The scene was painted with thin oil washes on a coarse weave canvas, in size roughly equivalent to the French 'toile de 15' (50 x 65 cm).
The conservator Sandra Kelberlau examined the canvas at the Museum of Fine Arts, Boston, in 2007, and her findings are summarised as follows:
'It is possible that the painting does not have a ground at all. The reddish brown color seen on the tacking margins is not a ground layer. … The other side of the canvas has a ground and the beginning of a painting. It is possible that the artist flipped the canvas over, coated the unprimed side with a dilute mixture of paint in oil, then proceeded to paint his composition. The picture is painted in such a way that exploits the texture of the canvas; the second layer of paint is thinner than the lower layer so that it sinks into the crevices of the canvas and exposes the lower paint level at the tops of the nubs of the canvas, creating a shimmering effect. The primed side of the canvas may have been too smooth to create this effect, necessitating use of the other side.' 1
The paint was smoothed and rubbed down by the artist to blur the shapes of figures, gondolas and ships, and the church, all 'emerging mysteriously from the enveloping misty blue darkness.' 2
Marc Simpson comments perceptively on Whistler's method and colour in this painting
'there is rich colour across its whole surface: no monochromatic flatness but an iridescence that results, painting conservators tell us, from thin veils of varying blue-grays (each comprising the three primary colors with admixtures of black and white) lying atop a roughened, absorbent canvas. Whistler's technical choices enrich the mute colours and exploit the texture of paint, "creating a shimmering effect." Through these unobtrusive means, rainbows of color lurk in the interstices of canvas warp and weft. This chromatic richness, just beyond the realm of casual sight, suggests depth and space, object and void, movement and stillness.' 3
Simpson adds 'The picture is … unlike most advanced painting of the era in two ways. First, so much darkness without focal points of illuminated interest is unusual … Second, and even more striking, there is no claim of virtuosic handling of brush or palette knife, no homage to paint's materiality. The wonder of the scene – its dark muteness – is augmented by the mystery, not the overt mastery, of its making.' 4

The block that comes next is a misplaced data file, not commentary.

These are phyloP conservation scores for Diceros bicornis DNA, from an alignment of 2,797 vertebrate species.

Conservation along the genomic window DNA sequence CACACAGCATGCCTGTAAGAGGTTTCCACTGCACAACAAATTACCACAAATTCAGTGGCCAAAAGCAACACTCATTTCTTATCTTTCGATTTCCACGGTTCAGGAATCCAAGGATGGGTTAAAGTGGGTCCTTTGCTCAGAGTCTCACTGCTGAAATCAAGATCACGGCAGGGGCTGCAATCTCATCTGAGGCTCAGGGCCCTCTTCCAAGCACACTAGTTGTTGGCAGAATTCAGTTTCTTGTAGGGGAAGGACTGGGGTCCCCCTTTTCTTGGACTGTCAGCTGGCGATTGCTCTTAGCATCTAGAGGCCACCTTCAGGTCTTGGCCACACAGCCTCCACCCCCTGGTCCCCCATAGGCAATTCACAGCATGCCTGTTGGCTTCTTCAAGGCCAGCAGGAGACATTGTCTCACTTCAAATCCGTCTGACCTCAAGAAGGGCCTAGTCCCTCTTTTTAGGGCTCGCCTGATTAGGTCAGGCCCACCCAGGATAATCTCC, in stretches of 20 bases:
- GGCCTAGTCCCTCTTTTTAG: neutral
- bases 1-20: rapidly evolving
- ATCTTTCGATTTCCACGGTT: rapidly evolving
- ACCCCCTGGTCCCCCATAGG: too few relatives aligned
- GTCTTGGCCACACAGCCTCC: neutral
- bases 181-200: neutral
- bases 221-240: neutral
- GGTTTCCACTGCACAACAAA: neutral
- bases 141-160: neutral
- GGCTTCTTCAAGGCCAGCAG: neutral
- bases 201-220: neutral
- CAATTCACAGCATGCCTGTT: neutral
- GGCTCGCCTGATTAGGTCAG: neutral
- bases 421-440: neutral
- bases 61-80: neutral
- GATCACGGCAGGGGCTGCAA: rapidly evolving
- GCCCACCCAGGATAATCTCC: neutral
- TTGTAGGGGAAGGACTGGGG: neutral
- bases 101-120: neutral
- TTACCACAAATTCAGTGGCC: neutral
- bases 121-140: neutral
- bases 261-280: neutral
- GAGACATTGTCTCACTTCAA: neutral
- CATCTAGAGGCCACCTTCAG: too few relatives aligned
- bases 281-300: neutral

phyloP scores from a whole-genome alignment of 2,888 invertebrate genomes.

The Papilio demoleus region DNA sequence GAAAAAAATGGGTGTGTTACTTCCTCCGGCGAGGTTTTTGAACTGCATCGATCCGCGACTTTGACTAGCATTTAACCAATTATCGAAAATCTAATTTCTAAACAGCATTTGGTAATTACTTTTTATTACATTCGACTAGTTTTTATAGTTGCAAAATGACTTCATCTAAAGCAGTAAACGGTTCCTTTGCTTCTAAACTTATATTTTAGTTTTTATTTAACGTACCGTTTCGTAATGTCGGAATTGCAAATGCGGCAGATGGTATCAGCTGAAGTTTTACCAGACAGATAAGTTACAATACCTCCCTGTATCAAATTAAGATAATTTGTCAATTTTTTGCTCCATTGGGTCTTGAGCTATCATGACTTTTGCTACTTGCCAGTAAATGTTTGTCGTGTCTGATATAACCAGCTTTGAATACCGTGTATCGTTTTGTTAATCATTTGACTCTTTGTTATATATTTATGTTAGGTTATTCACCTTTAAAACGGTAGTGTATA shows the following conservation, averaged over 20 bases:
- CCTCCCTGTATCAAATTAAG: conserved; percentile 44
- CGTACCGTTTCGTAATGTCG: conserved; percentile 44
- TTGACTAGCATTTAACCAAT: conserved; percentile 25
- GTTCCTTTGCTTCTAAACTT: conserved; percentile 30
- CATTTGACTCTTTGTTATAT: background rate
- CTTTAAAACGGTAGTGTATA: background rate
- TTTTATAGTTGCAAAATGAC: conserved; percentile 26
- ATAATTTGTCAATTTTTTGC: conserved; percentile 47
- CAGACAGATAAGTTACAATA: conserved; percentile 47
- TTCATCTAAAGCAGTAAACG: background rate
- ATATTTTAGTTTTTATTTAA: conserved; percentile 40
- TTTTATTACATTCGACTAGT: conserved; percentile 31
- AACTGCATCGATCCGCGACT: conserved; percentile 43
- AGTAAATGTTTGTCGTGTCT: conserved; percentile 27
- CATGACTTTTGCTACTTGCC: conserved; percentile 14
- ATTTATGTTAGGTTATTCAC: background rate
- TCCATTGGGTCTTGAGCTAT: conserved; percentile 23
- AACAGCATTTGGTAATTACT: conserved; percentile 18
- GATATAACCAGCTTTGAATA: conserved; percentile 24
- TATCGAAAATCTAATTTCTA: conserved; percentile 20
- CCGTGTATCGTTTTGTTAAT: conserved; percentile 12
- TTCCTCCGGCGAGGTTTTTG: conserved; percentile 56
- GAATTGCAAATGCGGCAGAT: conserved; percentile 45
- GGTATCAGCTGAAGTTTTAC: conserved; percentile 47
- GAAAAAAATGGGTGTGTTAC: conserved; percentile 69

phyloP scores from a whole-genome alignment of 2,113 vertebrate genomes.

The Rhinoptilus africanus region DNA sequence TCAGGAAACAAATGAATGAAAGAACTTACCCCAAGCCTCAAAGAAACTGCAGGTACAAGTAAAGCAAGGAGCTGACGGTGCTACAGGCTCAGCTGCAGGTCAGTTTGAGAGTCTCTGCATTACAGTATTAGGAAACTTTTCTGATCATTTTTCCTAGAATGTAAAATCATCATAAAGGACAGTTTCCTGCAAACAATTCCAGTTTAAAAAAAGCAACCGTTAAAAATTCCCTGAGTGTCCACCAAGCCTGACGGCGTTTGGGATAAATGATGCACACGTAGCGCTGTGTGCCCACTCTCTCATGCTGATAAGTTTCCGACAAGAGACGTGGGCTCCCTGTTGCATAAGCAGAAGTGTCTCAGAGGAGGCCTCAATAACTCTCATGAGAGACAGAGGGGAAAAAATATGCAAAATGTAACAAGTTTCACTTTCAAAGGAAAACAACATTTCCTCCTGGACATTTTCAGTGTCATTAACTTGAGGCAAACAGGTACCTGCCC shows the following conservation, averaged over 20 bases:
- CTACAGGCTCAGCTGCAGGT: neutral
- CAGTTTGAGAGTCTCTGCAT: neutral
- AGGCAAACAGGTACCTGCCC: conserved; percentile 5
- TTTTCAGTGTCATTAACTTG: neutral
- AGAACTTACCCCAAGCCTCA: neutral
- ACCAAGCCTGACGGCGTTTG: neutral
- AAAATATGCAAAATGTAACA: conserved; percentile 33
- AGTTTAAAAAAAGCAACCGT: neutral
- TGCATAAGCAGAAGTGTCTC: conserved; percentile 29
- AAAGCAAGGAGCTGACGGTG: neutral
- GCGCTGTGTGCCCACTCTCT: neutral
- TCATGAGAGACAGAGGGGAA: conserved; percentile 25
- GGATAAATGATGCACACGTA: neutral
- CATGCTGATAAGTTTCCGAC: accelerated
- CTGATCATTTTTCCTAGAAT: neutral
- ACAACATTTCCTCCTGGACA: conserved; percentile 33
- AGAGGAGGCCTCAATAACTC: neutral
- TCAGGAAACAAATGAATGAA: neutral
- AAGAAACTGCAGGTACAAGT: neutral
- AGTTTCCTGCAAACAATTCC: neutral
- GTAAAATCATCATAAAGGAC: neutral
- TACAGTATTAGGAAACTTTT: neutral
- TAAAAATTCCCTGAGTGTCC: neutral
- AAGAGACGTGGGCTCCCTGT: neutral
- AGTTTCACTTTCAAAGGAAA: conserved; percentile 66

1903: the style and whereabouts of the original frame are unknown.
ca 1904: Whistler-style slope frame, American made, dating from ca 1904.
1: Email from Sandra Kelberlau, Cunningham Assistant Conservator of Paintings, Museum of Fine Arts, Boston, to Marc Simpson, via Erica Hirschler, Croll Senior Curator of Paintings, MFA, 16 November 2007, quoted by Simpson, Marc, 'Whistler, Modernism, and the Creative Afflatus', in Simpson, Marc, Like Breath on Glass: Whistler, Inness, and the Art of Painting Softly, Sterling and Francine Clark Art Institute, Williamstown, MA, 2008, pp. 24-51, at p. 45 note 2.
3: Simpson, Marc, 'Whistler, Modernism, and the Creative Afflatus', in Simpson, Marc, Like Breath on Glass: Whistler, Inness, and the Art of Painting Softly, Sterling and Francine Clark Art Institute, Williamstown, MA, 2008, pp. 24-51, at pp. 27 and 45 note 2.
4: Simpson 2008 op. cit., pp. 24-51, at p. 27.
Last updated: 4th June 2021 by Margaret